By Brian Grimmett, KMUW, original article link
The number of Kansans who have died from COVID-19 topped 2,000 on Friday after the state announced 131 new deaths.
How quickly the state passed that milestone — it took the state seven-plus months to lose its first 1,000 people to the coronavirus, and little more than a month to lose 1,000 more — shows how quickly the spread is accelerating.
“There’s just so many more people getting COVID right now that inevitably that’s going to lead to more death,” said Steve Stites, chief medical officer at the University of Kansas Health System.
The number of people who die after contracting the disease has remained relatively stable at about 1.9% in the U.S. and about 1% in Kansas.
But the rapid increase in the number of new deaths mirrors the increases in new cases. In the past two weeks, the state has averaged nearly 2,500 new cases a day.
In Kansas, it took about six months to go from the first death, to 500 deaths. The next 500 took only six weeks. The 500 after that, four weeks. And the most recent 500, to get the state over 2,000, took about two and a half weeks.
● 1 to 500 – 6 months (3/18/20 to 9/11/20)
● 500 to 1,000 – 6 weeks (9/11/20 to 10/28/20)
● 1,000 to 1,500 – 4 weeks (10/28/20 to 11/25/20)
● 1,500 to 2,000 – 2.5 weeks (11/25/20 to 12/11/20)
The rapid rise takes a toll on doctors and nurses in intensive care units who have to watch their patients die, while dealing with grieving family members.
“It has been palpably more difficult over the last month, and even couple of weeks,” said Lewis Satterwhite, a critical care physician at the KU Health System hospital.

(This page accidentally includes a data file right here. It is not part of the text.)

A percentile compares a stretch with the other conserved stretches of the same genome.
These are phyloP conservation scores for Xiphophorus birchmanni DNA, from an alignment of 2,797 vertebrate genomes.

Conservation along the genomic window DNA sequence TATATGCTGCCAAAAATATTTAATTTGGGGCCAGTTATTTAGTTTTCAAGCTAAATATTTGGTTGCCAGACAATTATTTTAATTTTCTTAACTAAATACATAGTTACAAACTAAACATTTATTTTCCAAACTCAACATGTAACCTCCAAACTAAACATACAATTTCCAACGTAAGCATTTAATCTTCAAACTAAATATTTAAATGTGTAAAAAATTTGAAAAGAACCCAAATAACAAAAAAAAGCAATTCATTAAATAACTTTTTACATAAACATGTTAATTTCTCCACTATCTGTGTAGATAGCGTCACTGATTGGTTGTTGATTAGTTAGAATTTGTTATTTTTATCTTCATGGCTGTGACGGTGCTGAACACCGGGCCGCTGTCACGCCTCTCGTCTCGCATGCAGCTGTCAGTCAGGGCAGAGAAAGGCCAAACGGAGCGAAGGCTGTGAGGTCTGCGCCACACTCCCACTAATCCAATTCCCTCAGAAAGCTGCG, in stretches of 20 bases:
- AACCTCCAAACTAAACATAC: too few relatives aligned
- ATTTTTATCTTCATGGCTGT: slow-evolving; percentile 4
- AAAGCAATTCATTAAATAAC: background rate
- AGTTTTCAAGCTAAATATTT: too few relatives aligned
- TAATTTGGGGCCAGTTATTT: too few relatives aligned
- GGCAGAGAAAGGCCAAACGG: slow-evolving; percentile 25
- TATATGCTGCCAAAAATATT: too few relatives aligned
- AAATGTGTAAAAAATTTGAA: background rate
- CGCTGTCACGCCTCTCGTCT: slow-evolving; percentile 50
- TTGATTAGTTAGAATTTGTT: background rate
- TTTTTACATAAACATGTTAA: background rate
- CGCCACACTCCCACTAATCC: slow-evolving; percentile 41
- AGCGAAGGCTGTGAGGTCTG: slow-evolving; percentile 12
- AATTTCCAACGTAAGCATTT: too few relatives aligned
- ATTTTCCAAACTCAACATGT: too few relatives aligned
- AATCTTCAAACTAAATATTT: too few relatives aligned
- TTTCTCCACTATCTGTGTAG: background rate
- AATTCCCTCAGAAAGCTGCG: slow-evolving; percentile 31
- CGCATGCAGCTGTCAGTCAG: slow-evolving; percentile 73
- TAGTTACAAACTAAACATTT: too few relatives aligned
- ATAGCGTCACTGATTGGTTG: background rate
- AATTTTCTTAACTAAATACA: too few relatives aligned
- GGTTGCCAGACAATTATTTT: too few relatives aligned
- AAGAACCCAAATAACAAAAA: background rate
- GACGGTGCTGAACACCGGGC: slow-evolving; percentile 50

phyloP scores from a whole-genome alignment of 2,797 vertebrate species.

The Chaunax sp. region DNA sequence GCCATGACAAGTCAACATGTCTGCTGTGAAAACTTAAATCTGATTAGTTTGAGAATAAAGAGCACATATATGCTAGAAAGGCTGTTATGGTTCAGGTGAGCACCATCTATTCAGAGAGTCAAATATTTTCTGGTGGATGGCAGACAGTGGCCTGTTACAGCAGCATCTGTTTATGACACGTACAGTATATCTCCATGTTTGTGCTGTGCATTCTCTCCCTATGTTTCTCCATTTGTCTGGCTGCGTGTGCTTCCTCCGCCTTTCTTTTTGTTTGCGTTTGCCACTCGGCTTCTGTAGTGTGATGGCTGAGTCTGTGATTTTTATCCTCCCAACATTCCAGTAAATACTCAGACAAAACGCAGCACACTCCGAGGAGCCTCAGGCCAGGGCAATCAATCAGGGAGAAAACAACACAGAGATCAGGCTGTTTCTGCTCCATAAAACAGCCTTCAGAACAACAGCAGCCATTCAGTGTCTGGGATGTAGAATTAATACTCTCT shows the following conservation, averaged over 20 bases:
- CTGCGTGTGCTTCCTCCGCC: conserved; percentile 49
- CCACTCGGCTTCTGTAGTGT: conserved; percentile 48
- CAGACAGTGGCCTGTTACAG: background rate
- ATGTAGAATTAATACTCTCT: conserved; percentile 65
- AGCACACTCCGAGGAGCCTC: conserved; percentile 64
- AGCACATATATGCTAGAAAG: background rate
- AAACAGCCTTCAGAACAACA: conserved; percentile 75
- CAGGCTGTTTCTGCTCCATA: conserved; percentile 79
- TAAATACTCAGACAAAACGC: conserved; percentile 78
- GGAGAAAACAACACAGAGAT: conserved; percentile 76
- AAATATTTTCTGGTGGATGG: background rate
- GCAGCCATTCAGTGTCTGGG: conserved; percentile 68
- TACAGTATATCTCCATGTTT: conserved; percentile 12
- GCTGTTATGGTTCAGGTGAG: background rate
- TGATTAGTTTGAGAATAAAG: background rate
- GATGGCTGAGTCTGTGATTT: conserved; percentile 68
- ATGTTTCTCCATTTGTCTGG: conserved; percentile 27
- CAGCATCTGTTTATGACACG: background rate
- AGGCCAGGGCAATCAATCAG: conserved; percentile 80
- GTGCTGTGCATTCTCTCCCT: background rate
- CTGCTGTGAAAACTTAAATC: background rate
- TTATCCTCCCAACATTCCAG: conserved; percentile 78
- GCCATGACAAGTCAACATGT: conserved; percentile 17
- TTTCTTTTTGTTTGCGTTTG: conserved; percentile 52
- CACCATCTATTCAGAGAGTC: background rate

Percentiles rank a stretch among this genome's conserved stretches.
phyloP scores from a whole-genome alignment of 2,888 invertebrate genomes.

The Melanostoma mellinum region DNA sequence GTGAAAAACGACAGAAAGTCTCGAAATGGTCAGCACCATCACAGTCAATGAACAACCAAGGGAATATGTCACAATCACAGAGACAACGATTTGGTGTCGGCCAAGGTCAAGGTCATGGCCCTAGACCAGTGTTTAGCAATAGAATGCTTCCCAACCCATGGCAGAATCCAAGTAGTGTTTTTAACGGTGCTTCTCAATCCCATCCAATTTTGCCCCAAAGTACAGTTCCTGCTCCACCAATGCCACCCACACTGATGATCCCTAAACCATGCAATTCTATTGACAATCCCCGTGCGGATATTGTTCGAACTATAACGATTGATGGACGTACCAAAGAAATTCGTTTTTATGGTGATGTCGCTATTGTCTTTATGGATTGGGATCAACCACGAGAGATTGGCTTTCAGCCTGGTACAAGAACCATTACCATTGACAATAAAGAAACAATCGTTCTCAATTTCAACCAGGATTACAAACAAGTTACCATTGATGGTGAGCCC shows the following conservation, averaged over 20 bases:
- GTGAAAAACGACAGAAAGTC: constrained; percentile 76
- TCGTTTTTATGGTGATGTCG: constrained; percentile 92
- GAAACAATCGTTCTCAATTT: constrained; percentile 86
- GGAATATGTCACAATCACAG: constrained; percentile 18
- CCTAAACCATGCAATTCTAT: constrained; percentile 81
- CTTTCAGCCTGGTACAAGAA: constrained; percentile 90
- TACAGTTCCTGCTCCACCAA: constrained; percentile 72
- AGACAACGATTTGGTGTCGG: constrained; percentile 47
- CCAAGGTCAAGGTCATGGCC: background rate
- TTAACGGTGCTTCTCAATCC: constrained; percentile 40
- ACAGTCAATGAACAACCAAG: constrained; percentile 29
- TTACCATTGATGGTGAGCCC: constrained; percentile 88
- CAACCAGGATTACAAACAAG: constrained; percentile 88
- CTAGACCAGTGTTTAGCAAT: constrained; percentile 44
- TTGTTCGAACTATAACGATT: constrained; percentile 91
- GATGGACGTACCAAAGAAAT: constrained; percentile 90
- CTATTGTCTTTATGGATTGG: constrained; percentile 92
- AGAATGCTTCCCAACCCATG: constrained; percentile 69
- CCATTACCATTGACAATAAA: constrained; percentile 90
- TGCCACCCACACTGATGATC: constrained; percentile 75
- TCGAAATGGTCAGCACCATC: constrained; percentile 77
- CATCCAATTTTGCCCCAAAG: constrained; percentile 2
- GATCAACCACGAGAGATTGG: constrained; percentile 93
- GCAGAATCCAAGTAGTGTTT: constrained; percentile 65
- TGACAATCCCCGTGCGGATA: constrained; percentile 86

So far, the youngest person to die of COVID in Kansas is 18. But young people dying from the disease remains rare. Of the coronavirus deaths in Kansas, 94.4% have come among people 55 or older. The median age is 80.
Nursing homes remain hot spots. Two-thirds of all facilities in the state have had confirmed cases. And dozens still have to wait up to a week to receive test results from backlogged labs.
Deaths are pretty evenly split between male and female, but have hit Black people particularly hard, with a death rate of 61.47 per 100,000 people.
Physicians fear that the number of daily deaths hasn’t quite peaked yet. Deaths usually lag four to six weeks behind spikes in cases.
Almost every Kansas county has a percent positive testing rate greater than 10%, a sign of uncontrolled, widespread community transmission.
U.S. Department of Health and Human Services regional administrator Catherine Satterwhite said reducing the spread of the virus is still the best way to reduce the number of deaths.
“It’s really important to know,” she said, “that this is not inevitable.”
Brian Grimmett reports on the environment, energy and natural resources for KMUW in Wichita and the Kansas News Service. You can follow him on Twitter @briangrimmett or email him at grimmett (at) kmuw (dot) org. The Kansas News Service is a collaboration of KCUR, Kansas Public Radio, KMUW and High Plains Public Radio focused on health, the social determinants of health and their connection to public policy.
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This article was republished here with the permission of: KMUW, Kansas News Service